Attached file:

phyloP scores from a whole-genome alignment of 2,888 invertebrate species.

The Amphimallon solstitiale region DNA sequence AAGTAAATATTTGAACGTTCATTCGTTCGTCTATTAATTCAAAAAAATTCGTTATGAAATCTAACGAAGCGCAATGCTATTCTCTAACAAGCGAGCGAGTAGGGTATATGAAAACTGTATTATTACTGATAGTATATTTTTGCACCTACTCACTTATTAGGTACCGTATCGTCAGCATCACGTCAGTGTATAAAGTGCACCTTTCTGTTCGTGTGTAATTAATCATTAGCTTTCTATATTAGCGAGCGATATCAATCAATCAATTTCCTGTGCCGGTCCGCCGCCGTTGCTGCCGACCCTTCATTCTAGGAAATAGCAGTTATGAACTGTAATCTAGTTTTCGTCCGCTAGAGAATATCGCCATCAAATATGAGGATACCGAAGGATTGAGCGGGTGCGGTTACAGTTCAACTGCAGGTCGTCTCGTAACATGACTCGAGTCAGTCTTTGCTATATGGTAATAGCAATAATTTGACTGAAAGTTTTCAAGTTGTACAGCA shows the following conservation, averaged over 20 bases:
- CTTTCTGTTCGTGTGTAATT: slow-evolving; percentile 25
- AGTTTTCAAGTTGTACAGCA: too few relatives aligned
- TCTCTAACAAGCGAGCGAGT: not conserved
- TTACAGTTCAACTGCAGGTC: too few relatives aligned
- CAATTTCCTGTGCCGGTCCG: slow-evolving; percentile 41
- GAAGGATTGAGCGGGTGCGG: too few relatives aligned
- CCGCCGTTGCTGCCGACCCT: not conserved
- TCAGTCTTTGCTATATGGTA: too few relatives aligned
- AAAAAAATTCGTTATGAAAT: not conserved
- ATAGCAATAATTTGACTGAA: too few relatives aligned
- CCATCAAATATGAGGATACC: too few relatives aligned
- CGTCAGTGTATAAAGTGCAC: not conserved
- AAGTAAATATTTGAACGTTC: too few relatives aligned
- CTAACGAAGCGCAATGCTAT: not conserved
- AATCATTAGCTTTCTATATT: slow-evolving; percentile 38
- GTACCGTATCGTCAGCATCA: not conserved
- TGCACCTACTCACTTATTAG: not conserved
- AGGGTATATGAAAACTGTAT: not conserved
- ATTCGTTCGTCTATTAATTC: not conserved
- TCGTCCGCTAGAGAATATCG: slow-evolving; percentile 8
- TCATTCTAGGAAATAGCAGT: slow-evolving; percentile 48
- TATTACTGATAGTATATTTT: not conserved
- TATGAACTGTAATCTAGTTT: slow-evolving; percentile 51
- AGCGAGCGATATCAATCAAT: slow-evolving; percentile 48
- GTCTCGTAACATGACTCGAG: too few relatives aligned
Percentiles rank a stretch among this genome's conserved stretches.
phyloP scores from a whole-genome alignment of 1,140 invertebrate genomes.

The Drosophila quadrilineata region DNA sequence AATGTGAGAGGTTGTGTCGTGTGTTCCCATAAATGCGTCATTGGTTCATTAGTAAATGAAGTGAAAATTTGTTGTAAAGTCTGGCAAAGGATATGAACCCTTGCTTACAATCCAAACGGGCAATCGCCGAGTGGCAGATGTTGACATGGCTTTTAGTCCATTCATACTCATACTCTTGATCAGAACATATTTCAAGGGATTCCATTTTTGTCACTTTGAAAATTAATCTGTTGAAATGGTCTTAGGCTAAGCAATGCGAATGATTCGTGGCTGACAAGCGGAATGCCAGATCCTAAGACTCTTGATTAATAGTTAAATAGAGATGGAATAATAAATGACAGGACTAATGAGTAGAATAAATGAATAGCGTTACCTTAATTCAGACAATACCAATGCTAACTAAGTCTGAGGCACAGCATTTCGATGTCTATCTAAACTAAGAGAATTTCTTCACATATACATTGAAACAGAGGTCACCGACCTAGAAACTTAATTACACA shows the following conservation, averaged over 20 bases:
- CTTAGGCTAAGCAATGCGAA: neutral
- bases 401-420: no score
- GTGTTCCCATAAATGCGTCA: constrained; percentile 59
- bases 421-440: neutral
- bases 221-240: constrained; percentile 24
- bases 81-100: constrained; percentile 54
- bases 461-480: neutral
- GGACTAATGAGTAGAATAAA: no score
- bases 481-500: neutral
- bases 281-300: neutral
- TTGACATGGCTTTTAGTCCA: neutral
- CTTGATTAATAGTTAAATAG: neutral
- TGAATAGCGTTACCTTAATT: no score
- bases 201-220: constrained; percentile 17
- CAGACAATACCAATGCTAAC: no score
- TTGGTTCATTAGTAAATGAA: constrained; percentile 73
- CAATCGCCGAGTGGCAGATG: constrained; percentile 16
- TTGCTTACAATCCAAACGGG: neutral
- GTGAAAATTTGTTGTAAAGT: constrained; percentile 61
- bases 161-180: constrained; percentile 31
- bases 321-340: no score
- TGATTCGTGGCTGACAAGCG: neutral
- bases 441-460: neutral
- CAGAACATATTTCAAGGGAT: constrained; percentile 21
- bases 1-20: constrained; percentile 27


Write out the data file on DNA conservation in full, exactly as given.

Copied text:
phyloP scores from a whole-genome alignment of 2,888 invertebrate species.

The Amphimallon solstitiale region DNA sequence AAGTAAATATTTGAACGTTCATTCGTTCGTCTATTAATTCAAAAAAATTCGTTATGAAATCTAACGAAGCGCAATGCTATTCTCTAACAAGCGAGCGAGTAGGGTATATGAAAACTGTATTATTACTGATAGTATATTTTTGCACCTACTCACTTATTAGGTACCGTATCGTCAGCATCACGTCAGTGTATAAAGTGCACCTTTCTGTTCGTGTGTAATTAATCATTAGCTTTCTATATTAGCGAGCGATATCAATCAATCAATTTCCTGTGCCGGTCCGCCGCCGTTGCTGCCGACCCTTCATTCTAGGAAATAGCAGTTATGAACTGTAATCTAGTTTTCGTCCGCTAGAGAATATCGCCATCAAATATGAGGATACCGAAGGATTGAGCGGGTGCGGTTACAGTTCAACTGCAGGTCGTCTCGTAACATGACTCGAGTCAGTCTTTGCTATATGGTAATAGCAATAATTTGACTGAAAGTTTTCAAGTTGTACAGCA shows the following conservation, averaged over 20 bases:
- CTTTCTGTTCGTGTGTAATT: slow-evolving; percentile 25
- AGTTTTCAAGTTGTACAGCA: too few relatives aligned
- TCTCTAACAAGCGAGCGAGT: not conserved
- TTACAGTTCAACTGCAGGTC: too few relatives aligned
- CAATTTCCTGTGCCGGTCCG: slow-evolving; percentile 41
- GAAGGATTGAGCGGGTGCGG: too few relatives aligned
- CCGCCGTTGCTGCCGACCCT: not conserved
- TCAGTCTTTGCTATATGGTA: too few relatives aligned
- AAAAAAATTCGTTATGAAAT: not conserved
- ATAGCAATAATTTGACTGAA: too few relatives aligned
- CCATCAAATATGAGGATACC: too few relatives aligned
- CGTCAGTGTATAAAGTGCAC: not conserved
- AAGTAAATATTTGAACGTTC: too few relatives aligned
- CTAACGAAGCGCAATGCTAT: not conserved
- AATCATTAGCTTTCTATATT: slow-evolving; percentile 38
- GTACCGTATCGTCAGCATCA: not conserved
- TGCACCTACTCACTTATTAG: not conserved
- AGGGTATATGAAAACTGTAT: not conserved
- ATTCGTTCGTCTATTAATTC: not conserved
- TCGTCCGCTAGAGAATATCG: slow-evolving; percentile 8
- TCATTCTAGGAAATAGCAGT: slow-evolving; percentile 48
- TATTACTGATAGTATATTTT: not conserved
- TATGAACTGTAATCTAGTTT: slow-evolving; percentile 51
- AGCGAGCGATATCAATCAAT: slow-evolving; percentile 48
- GTCTCGTAACATGACTCGAG: too few relatives aligned
Percentiles rank a stretch among this genome's conserved stretches.
phyloP scores from a whole-genome alignment of 1,140 invertebrate genomes.

The Drosophila quadrilineata region DNA sequence AATGTGAGAGGTTGTGTCGTGTGTTCCCATAAATGCGTCATTGGTTCATTAGTAAATGAAGTGAAAATTTGTTGTAAAGTCTGGCAAAGGATATGAACCCTTGCTTACAATCCAAACGGGCAATCGCCGAGTGGCAGATGTTGACATGGCTTTTAGTCCATTCATACTCATACTCTTGATCAGAACATATTTCAAGGGATTCCATTTTTGTCACTTTGAAAATTAATCTGTTGAAATGGTCTTAGGCTAAGCAATGCGAATGATTCGTGGCTGACAAGCGGAATGCCAGATCCTAAGACTCTTGATTAATAGTTAAATAGAGATGGAATAATAAATGACAGGACTAATGAGTAGAATAAATGAATAGCGTTACCTTAATTCAGACAATACCAATGCTAACTAAGTCTGAGGCACAGCATTTCGATGTCTATCTAAACTAAGAGAATTTCTTCACATATACATTGAAACAGAGGTCACCGACCTAGAAACTTAATTACACA shows the following conservation, averaged over 20 bases:
- CTTAGGCTAAGCAATGCGAA: neutral
- bases 401-420: no score
- GTGTTCCCATAAATGCGTCA: constrained; percentile 59
- bases 421-440: neutral
- bases 221-240: constrained; percentile 24
- bases 81-100: constrained; percentile 54
- bases 461-480: neutral
- GGACTAATGAGTAGAATAAA: no score
- bases 481-500: neutral
- bases 281-300: neutral
- TTGACATGGCTTTTAGTCCA: neutral
- CTTGATTAATAGTTAAATAG: neutral
- TGAATAGCGTTACCTTAATT: no score
- bases 201-220: constrained; percentile 17
- CAGACAATACCAATGCTAAC: no score
- TTGGTTCATTAGTAAATGAA: constrained; percentile 73
- CAATCGCCGAGTGGCAGATG: constrained; percentile 16
- TTGCTTACAATCCAAACGGG: neutral
- GTGAAAATTTGTTGTAAAGT: constrained; percentile 61
- bases 161-180: constrained; percentile 31
- bases 321-340: no score
- TGATTCGTGGCTGACAAGCG: neutral
- bases 441-460: neutral
- CAGAACATATTTCAAGGGAT: constrained; percentile 21
- bases 1-20: constrained; percentile 27